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About FlyingMonkey

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    Flying Monkey
  • Birthday December 10

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    Georgia, USA
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  1. Montana & Wyoming are on my short list of flight destinations. Maybe at some point we can plan a CT trip out that way. I'd love to get a video of several CTs buzzing Devil's Tower!
  2. I was initially skeptical of the cheaper vinyl tubing Roger recommends, but I have used it on two tube changes now and it does work great. It's still plenty strong at the two year mark when it gets changed.
  3. I didn't really, but since I had a problem with a bent pin and the new bowls solve potential issues with the pin holes being drilled all the way through (which has caused me a fuel leak) I decided to upgrade since they were just $79 each. Call it paranoia, but I have had two major fuel leaks related to the bowls and I really don't want an engine fire.
  4. I got my new fuel bowls from Spruce today. What was immediately visible? There were two little holes in both boxes. Because they were put in sideways, with the float pins up against and poking through the cardboard! Are the pins bent or stressed now, or the adhesive weakened by downward pressure into the pin hole? Who knows... The really stupid thing is I rotated the bowl 90° and it still fits in the box with no stress to the pins. Not sure if this was Rotax or ACS that packed this way, but somebody needs to be taught how to pack parts.
  5. Your biggest expense will be insurance, $6k+ per year.
  6. That's an interesting method. When you say outboard do you mean with the inside edge of the level up to the wing/fuse seam line, or somewhere else? I could see the exact position where the level is placed making a difference.
  7. Congrats on getting back in the air! I'd be interested in a run-down of what you think the pros & cons are of the Remos versus the CT.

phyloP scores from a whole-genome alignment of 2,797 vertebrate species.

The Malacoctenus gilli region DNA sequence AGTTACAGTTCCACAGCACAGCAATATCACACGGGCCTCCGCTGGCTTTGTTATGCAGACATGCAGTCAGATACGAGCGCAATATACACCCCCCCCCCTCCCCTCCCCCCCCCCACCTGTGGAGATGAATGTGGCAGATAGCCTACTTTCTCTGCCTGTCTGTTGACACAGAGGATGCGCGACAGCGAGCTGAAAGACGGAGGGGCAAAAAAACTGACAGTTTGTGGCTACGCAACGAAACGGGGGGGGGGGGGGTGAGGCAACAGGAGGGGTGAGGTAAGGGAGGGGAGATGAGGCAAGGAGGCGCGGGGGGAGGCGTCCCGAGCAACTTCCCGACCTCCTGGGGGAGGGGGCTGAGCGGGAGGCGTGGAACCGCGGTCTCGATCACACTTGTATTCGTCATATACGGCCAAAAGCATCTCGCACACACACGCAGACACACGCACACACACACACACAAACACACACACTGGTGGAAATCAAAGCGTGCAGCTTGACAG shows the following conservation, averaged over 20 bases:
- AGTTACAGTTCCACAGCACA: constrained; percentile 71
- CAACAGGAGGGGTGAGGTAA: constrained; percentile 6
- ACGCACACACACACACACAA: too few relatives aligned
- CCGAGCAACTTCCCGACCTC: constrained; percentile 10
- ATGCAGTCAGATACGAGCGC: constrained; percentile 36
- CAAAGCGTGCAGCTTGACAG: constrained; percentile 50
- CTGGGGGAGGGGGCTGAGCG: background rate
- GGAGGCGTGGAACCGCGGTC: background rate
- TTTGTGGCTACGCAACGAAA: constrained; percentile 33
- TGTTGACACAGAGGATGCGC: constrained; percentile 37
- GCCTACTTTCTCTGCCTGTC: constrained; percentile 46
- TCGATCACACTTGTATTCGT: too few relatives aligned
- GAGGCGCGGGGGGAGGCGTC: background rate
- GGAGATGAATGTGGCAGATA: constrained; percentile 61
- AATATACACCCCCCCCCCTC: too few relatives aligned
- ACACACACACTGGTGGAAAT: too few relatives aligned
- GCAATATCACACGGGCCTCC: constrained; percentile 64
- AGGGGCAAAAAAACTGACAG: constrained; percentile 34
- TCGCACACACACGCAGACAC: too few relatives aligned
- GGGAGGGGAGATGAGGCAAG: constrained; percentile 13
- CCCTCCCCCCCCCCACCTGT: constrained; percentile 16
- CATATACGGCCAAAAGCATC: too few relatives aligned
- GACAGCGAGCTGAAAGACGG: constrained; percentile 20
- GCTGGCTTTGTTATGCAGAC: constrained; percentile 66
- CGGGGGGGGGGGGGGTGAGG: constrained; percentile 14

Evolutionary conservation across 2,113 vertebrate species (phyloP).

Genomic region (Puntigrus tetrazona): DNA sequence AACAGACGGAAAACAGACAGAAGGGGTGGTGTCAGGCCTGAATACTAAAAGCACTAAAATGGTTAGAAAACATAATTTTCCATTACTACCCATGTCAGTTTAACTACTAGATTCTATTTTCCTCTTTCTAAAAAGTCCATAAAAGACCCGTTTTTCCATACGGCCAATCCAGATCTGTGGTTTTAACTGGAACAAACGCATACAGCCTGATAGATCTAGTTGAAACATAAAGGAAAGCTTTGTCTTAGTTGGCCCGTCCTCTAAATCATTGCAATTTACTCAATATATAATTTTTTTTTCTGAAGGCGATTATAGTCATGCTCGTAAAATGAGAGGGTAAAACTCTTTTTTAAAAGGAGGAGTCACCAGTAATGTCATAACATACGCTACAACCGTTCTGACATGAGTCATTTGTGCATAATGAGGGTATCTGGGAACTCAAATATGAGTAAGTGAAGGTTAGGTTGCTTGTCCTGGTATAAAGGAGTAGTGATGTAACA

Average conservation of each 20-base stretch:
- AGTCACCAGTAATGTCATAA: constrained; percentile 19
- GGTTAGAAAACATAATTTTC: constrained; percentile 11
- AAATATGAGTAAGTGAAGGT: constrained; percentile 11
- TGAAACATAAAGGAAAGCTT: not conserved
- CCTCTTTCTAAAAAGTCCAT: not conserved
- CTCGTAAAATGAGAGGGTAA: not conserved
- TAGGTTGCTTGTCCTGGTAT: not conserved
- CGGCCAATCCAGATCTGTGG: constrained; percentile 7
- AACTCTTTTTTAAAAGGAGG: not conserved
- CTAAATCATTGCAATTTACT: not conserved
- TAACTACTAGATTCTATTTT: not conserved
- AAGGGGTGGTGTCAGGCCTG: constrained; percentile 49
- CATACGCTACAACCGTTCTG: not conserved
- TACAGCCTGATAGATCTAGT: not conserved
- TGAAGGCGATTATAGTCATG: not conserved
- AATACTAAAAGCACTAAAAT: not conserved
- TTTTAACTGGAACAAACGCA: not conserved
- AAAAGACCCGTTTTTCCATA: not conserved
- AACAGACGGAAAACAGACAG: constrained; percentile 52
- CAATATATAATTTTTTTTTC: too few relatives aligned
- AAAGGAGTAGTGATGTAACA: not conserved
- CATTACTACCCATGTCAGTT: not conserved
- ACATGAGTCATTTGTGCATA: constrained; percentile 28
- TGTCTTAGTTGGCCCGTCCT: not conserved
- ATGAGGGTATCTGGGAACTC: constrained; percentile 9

8. Won't that put stress on surrounding components?
  9. What Roger said. Also remember these airplanes are hand-made and no two are 100% the same. It's possible the bottom of one tank has a slight tilt to it and is not 100% flat, which would also make this problem worse. When I fly short, hour hops I carry plenty of fuel and don't really worry about it. For longer cross-country flights I just periodically check the sight tubes and balance per Roger's procedure if the levels become significantly out. Remember too, the CT will happily fly with an empty tank with no issues. The way people come to grief is when one tank goes empty and the other gets low. Then an uncoordinated turn away from the empty tank can cause the remaining fuel to run away from the pickup near the cockpit and interrupt fuel flow to the engine. If you never run the fuel very low and/or balance your tanks when one gets way out of whack, you'll be fine.
  10. How would you get teflon hose on the fittings out of the A pillars and similar locations? Would you hack off the barbs and tap the stubs for new fittings? How would you handle the coolant hoses? Just trying to get my head around how all this would work and the expense. It sounds like a $3k or more project without labor.
  11. Interestingly, I found the following in the FAQs when pricing out teflon hoses...sounds like it buys you 3 years, not a lifetime: My mechanic told me that Teflon hoses are lifetime, is that true? No, regardless of hose type, it is recommended to replace the hose after 8 years or at overhaul of the engine.
  12. How does that work with things like barb fittings? Do you need new connection methods, or some kind of end cap on the hose to prevent damage before going over the barb?
  13. I agree, but maybe get the filter to the other side of the firewall, or one on each side coming off the A-pillar fittings? I hate that the filter is a potential source of leaks right behind the panel. Madhatter, do you have a source for the teflon hose, and an idea of how much would be needed? I know this stuff is spendy, but since I'm doing the work myself and saving money there I would not mind making this change to avoid ever having to do it again. Of course, you'd still have to replace coolant hoses (unless there are teflon hoses for coolant) and other rubber bits like carb sockets and engine mount isolators, but it would be a much less painful maintenance.
  14. I have to say I was not thrilled about sight tubes as my only fuel gauge in my CT at first, but I have grown to love them. They never lie and they are always accurate (when properly calibrated and marked, and in relatively smooth air). I don't love that there is a tube to the fuel tank that can fail, but I have never heard of that happening in a properly-maintained CT, and if it did the fuel should wick out between the wing and fuselage and stay out of the cockpit (except the smell of course). The tubes have worked well for me for 8 years, and they are in great shape when I change them every two years. They could probably go 5-6 years (if they were still readable), not that I'd test that.
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